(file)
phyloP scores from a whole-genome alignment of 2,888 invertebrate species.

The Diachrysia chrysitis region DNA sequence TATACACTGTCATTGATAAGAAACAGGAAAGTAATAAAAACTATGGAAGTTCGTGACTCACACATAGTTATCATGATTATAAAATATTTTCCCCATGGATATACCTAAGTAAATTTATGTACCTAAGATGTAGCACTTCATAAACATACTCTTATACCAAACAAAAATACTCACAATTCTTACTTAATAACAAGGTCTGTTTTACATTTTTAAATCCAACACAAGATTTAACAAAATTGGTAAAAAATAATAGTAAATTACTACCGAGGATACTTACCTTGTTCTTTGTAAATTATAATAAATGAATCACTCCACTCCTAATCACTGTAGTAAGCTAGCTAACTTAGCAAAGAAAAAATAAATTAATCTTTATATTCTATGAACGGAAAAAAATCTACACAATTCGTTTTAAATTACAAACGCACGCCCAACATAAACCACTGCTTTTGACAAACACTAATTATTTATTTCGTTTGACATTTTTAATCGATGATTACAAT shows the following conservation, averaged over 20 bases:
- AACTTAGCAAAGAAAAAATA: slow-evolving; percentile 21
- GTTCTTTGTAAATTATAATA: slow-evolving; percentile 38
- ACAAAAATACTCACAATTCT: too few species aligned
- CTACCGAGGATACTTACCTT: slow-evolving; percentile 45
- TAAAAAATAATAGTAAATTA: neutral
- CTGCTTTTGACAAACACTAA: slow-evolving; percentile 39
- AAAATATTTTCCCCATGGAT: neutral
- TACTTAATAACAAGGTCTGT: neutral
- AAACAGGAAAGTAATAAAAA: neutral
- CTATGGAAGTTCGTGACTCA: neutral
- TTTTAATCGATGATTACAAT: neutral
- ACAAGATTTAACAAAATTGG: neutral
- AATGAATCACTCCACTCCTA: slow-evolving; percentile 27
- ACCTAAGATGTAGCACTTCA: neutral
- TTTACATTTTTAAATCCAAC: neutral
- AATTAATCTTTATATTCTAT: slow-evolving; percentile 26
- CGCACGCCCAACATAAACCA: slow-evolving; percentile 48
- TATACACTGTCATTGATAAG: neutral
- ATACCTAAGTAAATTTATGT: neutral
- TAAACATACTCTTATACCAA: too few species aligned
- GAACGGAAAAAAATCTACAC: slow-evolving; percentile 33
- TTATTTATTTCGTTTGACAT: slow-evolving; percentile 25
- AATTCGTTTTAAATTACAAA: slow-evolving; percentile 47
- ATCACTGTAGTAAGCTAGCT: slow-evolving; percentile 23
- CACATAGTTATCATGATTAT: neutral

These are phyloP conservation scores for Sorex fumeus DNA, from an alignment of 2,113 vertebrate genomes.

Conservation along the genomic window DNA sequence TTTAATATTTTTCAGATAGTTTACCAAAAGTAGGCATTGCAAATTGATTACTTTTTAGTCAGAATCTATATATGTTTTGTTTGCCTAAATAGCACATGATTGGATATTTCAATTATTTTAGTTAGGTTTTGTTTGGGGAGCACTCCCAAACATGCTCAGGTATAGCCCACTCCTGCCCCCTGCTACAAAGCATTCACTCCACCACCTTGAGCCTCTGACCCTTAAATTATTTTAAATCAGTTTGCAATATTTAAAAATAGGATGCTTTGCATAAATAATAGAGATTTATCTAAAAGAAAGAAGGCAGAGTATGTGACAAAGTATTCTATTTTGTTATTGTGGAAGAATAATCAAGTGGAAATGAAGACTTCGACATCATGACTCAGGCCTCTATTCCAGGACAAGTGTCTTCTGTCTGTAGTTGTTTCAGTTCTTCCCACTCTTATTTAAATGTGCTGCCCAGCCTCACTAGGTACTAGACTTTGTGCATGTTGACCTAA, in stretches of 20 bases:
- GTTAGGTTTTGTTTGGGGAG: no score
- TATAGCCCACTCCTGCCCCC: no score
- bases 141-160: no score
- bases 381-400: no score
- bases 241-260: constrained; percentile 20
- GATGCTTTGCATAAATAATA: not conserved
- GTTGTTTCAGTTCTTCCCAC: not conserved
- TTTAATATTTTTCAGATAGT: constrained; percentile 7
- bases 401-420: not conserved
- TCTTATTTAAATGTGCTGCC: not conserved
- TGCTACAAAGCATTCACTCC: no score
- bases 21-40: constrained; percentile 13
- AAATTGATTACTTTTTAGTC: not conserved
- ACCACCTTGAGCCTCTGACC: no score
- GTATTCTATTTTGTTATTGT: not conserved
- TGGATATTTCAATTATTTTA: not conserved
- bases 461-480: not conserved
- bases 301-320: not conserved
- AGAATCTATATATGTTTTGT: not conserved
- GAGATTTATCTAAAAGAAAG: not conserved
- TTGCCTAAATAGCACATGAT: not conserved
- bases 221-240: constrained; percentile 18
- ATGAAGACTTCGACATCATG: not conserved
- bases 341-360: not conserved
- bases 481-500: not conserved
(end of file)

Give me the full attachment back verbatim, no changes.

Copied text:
phyloP scores from a whole-genome alignment of 2,888 invertebrate species.

The Diachrysia chrysitis region DNA sequence TATACACTGTCATTGATAAGAAACAGGAAAGTAATAAAAACTATGGAAGTTCGTGACTCACACATAGTTATCATGATTATAAAATATTTTCCCCATGGATATACCTAAGTAAATTTATGTACCTAAGATGTAGCACTTCATAAACATACTCTTATACCAAACAAAAATACTCACAATTCTTACTTAATAACAAGGTCTGTTTTACATTTTTAAATCCAACACAAGATTTAACAAAATTGGTAAAAAATAATAGTAAATTACTACCGAGGATACTTACCTTGTTCTTTGTAAATTATAATAAATGAATCACTCCACTCCTAATCACTGTAGTAAGCTAGCTAACTTAGCAAAGAAAAAATAAATTAATCTTTATATTCTATGAACGGAAAAAAATCTACACAATTCGTTTTAAATTACAAACGCACGCCCAACATAAACCACTGCTTTTGACAAACACTAATTATTTATTTCGTTTGACATTTTTAATCGATGATTACAAT shows the following conservation, averaged over 20 bases:
- AACTTAGCAAAGAAAAAATA: slow-evolving; percentile 21
- GTTCTTTGTAAATTATAATA: slow-evolving; percentile 38
- ACAAAAATACTCACAATTCT: too few species aligned
- CTACCGAGGATACTTACCTT: slow-evolving; percentile 45
- TAAAAAATAATAGTAAATTA: neutral
- CTGCTTTTGACAAACACTAA: slow-evolving; percentile 39
- AAAATATTTTCCCCATGGAT: neutral
- TACTTAATAACAAGGTCTGT: neutral
- AAACAGGAAAGTAATAAAAA: neutral
- CTATGGAAGTTCGTGACTCA: neutral
- TTTTAATCGATGATTACAAT: neutral
- ACAAGATTTAACAAAATTGG: neutral
- AATGAATCACTCCACTCCTA: slow-evolving; percentile 27
- ACCTAAGATGTAGCACTTCA: neutral
- TTTACATTTTTAAATCCAAC: neutral
- AATTAATCTTTATATTCTAT: slow-evolving; percentile 26
- CGCACGCCCAACATAAACCA: slow-evolving; percentile 48
- TATACACTGTCATTGATAAG: neutral
- ATACCTAAGTAAATTTATGT: neutral
- TAAACATACTCTTATACCAA: too few species aligned
- GAACGGAAAAAAATCTACAC: slow-evolving; percentile 33
- TTATTTATTTCGTTTGACAT: slow-evolving; percentile 25
- AATTCGTTTTAAATTACAAA: slow-evolving; percentile 47
- ATCACTGTAGTAAGCTAGCT: slow-evolving; percentile 23
- CACATAGTTATCATGATTAT: neutral

These are phyloP conservation scores for Sorex fumeus DNA, from an alignment of 2,113 vertebrate genomes.

Conservation along the genomic window DNA sequence TTTAATATTTTTCAGATAGTTTACCAAAAGTAGGCATTGCAAATTGATTACTTTTTAGTCAGAATCTATATATGTTTTGTTTGCCTAAATAGCACATGATTGGATATTTCAATTATTTTAGTTAGGTTTTGTTTGGGGAGCACTCCCAAACATGCTCAGGTATAGCCCACTCCTGCCCCCTGCTACAAAGCATTCACTCCACCACCTTGAGCCTCTGACCCTTAAATTATTTTAAATCAGTTTGCAATATTTAAAAATAGGATGCTTTGCATAAATAATAGAGATTTATCTAAAAGAAAGAAGGCAGAGTATGTGACAAAGTATTCTATTTTGTTATTGTGGAAGAATAATCAAGTGGAAATGAAGACTTCGACATCATGACTCAGGCCTCTATTCCAGGACAAGTGTCTTCTGTCTGTAGTTGTTTCAGTTCTTCCCACTCTTATTTAAATGTGCTGCCCAGCCTCACTAGGTACTAGACTTTGTGCATGTTGACCTAA, in stretches of 20 bases:
- GTTAGGTTTTGTTTGGGGAG: no score
- TATAGCCCACTCCTGCCCCC: no score
- bases 141-160: no score
- bases 381-400: no score
- bases 241-260: constrained; percentile 20
- GATGCTTTGCATAAATAATA: not conserved
- GTTGTTTCAGTTCTTCCCAC: not conserved
- TTTAATATTTTTCAGATAGT: constrained; percentile 7
- bases 401-420: not conserved
- TCTTATTTAAATGTGCTGCC: not conserved
- TGCTACAAAGCATTCACTCC: no score
- bases 21-40: constrained; percentile 13
- AAATTGATTACTTTTTAGTC: not conserved
- ACCACCTTGAGCCTCTGACC: no score
- GTATTCTATTTTGTTATTGT: not conserved
- TGGATATTTCAATTATTTTA: not conserved
- bases 461-480: not conserved
- bases 301-320: not conserved
- AGAATCTATATATGTTTTGT: not conserved
- GAGATTTATCTAAAAGAAAG: not conserved
- TTGCCTAAATAGCACATGAT: not conserved
- bases 221-240: constrained; percentile 18
- ATGAAGACTTCGACATCATG: not conserved
- bases 341-360: not conserved
- bases 481-500: not conserved